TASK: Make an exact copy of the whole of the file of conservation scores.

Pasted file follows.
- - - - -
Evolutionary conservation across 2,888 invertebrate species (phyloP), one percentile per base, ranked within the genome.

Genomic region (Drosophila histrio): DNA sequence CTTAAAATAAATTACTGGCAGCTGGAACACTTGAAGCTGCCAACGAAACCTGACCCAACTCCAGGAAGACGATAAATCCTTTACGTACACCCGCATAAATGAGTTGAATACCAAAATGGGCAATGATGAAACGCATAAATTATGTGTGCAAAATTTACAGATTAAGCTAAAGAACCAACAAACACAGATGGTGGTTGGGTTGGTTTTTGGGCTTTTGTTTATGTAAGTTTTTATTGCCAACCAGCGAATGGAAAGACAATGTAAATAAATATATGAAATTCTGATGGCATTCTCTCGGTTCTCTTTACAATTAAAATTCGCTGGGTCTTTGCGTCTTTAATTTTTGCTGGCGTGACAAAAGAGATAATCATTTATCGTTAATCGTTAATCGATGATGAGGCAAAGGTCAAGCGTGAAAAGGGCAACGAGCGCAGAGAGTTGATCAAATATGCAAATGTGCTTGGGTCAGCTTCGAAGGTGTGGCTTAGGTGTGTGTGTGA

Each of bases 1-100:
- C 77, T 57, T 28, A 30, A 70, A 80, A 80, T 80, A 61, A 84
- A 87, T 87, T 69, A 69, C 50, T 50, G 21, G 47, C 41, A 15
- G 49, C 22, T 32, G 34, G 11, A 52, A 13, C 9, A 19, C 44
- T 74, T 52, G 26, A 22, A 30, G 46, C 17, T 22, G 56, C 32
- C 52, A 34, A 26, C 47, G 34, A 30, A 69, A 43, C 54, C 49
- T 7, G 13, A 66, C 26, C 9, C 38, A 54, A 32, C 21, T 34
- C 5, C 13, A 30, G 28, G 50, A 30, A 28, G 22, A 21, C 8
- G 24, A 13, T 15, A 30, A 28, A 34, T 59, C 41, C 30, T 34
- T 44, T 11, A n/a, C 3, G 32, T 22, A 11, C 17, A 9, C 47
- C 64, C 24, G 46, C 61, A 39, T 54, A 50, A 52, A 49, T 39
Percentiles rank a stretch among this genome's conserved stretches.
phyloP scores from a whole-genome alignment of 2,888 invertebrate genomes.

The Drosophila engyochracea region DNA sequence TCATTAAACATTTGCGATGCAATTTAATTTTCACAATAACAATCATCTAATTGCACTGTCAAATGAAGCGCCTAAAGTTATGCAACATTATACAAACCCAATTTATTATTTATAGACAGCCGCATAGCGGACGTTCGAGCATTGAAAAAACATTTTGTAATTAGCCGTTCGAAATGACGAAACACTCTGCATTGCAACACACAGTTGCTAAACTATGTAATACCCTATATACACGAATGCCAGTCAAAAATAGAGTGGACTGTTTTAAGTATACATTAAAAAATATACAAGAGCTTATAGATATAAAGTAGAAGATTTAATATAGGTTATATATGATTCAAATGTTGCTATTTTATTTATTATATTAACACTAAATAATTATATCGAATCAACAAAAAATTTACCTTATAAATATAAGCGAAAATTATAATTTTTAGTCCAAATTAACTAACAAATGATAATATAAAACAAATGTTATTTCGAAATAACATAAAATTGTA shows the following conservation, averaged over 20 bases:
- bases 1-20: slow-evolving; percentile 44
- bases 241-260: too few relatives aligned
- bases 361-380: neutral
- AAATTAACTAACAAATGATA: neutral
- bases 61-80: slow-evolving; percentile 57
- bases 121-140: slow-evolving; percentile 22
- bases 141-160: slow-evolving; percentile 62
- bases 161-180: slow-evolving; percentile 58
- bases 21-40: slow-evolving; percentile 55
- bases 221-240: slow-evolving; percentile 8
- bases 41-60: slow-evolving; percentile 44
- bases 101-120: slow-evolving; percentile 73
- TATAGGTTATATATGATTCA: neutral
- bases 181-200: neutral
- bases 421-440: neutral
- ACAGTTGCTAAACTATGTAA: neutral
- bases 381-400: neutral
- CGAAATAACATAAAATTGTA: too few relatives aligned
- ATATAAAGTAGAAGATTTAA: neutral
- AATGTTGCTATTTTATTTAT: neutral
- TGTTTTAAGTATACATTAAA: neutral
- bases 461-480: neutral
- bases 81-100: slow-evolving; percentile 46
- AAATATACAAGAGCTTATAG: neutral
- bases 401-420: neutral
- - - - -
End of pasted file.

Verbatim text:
Evolutionary conservation across 2,888 invertebrate species (phyloP), one percentile per base, ranked within the genome.

Genomic region (Drosophila histrio): DNA sequence CTTAAAATAAATTACTGGCAGCTGGAACACTTGAAGCTGCCAACGAAACCTGACCCAACTCCAGGAAGACGATAAATCCTTTACGTACACCCGCATAAATGAGTTGAATACCAAAATGGGCAATGATGAAACGCATAAATTATGTGTGCAAAATTTACAGATTAAGCTAAAGAACCAACAAACACAGATGGTGGTTGGGTTGGTTTTTGGGCTTTTGTTTATGTAAGTTTTTATTGCCAACCAGCGAATGGAAAGACAATGTAAATAAATATATGAAATTCTGATGGCATTCTCTCGGTTCTCTTTACAATTAAAATTCGCTGGGTCTTTGCGTCTTTAATTTTTGCTGGCGTGACAAAAGAGATAATCATTTATCGTTAATCGTTAATCGATGATGAGGCAAAGGTCAAGCGTGAAAAGGGCAACGAGCGCAGAGAGTTGATCAAATATGCAAATGTGCTTGGGTCAGCTTCGAAGGTGTGGCTTAGGTGTGTGTGTGA

Each of bases 1-100:
- C 77, T 57, T 28, A 30, A 70, A 80, A 80, T 80, A 61, A 84
- A 87, T 87, T 69, A 69, C 50, T 50, G 21, G 47, C 41, A 15
- G 49, C 22, T 32, G 34, G 11, A 52, A 13, C 9, A 19, C 44
- T 74, T 52, G 26, A 22, A 30, G 46, C 17, T 22, G 56, C 32
- C 52, A 34, A 26, C 47, G 34, A 30, A 69, A 43, C 54, C 49
- T 7, G 13, A 66, C 26, C 9, C 38, A 54, A 32, C 21, T 34
- C 5, C 13, A 30, G 28, G 50, A 30, A 28, G 22, A 21, C 8
- G 24, A 13, T 15, A 30, A 28, A 34, T 59, C 41, C 30, T 34
- T 44, T 11, A n/a, C 3, G 32, T 22, A 11, C 17, A 9, C 47
- C 64, C 24, G 46, C 61, A 39, T 54, A 50, A 52, A 49, T 39
Percentiles rank a stretch among this genome's conserved stretches.
phyloP scores from a whole-genome alignment of 2,888 invertebrate genomes.

The Drosophila engyochracea region DNA sequence TCATTAAACATTTGCGATGCAATTTAATTTTCACAATAACAATCATCTAATTGCACTGTCAAATGAAGCGCCTAAAGTTATGCAACATTATACAAACCCAATTTATTATTTATAGACAGCCGCATAGCGGACGTTCGAGCATTGAAAAAACATTTTGTAATTAGCCGTTCGAAATGACGAAACACTCTGCATTGCAACACACAGTTGCTAAACTATGTAATACCCTATATACACGAATGCCAGTCAAAAATAGAGTGGACTGTTTTAAGTATACATTAAAAAATATACAAGAGCTTATAGATATAAAGTAGAAGATTTAATATAGGTTATATATGATTCAAATGTTGCTATTTTATTTATTATATTAACACTAAATAATTATATCGAATCAACAAAAAATTTACCTTATAAATATAAGCGAAAATTATAATTTTTAGTCCAAATTAACTAACAAATGATAATATAAAACAAATGTTATTTCGAAATAACATAAAATTGTA shows the following conservation, averaged over 20 bases:
- bases 1-20: slow-evolving; percentile 44
- bases 241-260: too few relatives aligned
- bases 361-380: neutral
- AAATTAACTAACAAATGATA: neutral
- bases 61-80: slow-evolving; percentile 57
- bases 121-140: slow-evolving; percentile 22
- bases 141-160: slow-evolving; percentile 62
- bases 161-180: slow-evolving; percentile 58
- bases 21-40: slow-evolving; percentile 55
- bases 221-240: slow-evolving; percentile 8
- bases 41-60: slow-evolving; percentile 44
- bases 101-120: slow-evolving; percentile 73
- TATAGGTTATATATGATTCA: neutral
- bases 181-200: neutral
- bases 421-440: neutral
- ACAGTTGCTAAACTATGTAA: neutral
- bases 381-400: neutral
- CGAAATAACATAAAATTGTA: too few relatives aligned
- ATATAAAGTAGAAGATTTAA: neutral
- AATGTTGCTATTTTATTTAT: neutral
- TGTTTTAAGTATACATTAAA: neutral
- bases 461-480: neutral
- bases 81-100: slow-evolving; percentile 46
- AAATATACAAGAGCTTATAG: neutral
- bases 401-420: neutral